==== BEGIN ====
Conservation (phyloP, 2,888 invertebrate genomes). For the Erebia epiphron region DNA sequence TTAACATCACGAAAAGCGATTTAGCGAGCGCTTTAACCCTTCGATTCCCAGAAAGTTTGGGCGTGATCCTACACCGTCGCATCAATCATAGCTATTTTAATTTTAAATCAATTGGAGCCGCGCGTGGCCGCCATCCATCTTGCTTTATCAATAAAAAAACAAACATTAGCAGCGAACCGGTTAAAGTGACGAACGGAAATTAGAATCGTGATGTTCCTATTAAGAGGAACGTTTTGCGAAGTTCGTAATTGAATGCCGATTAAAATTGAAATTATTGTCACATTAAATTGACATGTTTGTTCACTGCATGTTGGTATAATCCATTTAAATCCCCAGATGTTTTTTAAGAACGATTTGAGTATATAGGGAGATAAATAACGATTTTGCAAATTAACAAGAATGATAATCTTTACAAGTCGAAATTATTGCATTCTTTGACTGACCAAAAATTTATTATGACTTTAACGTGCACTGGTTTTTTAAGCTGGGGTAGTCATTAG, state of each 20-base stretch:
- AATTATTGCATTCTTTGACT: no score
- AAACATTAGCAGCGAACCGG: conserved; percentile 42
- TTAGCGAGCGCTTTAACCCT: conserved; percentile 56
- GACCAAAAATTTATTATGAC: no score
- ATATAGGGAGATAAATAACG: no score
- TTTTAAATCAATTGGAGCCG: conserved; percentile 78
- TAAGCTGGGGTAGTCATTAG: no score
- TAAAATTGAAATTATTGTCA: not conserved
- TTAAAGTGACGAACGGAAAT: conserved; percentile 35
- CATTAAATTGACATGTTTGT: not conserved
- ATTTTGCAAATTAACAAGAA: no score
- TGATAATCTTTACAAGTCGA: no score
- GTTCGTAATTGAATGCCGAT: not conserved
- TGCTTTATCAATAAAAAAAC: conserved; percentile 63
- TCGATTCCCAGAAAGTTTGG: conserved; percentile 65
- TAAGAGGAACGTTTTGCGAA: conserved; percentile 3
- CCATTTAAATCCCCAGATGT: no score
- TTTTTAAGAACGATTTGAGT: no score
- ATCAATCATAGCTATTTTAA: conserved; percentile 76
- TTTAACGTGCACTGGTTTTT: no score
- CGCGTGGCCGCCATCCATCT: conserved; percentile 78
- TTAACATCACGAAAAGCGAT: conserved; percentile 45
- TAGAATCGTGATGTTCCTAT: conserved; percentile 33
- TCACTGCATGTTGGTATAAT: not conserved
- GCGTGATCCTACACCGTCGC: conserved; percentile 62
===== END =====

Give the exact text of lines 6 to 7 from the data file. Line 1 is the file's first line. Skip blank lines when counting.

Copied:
- ATATAGGGAGATAAATAACG: no score
- TTTTAAATCAATTGGAGCCG: conserved; percentile 78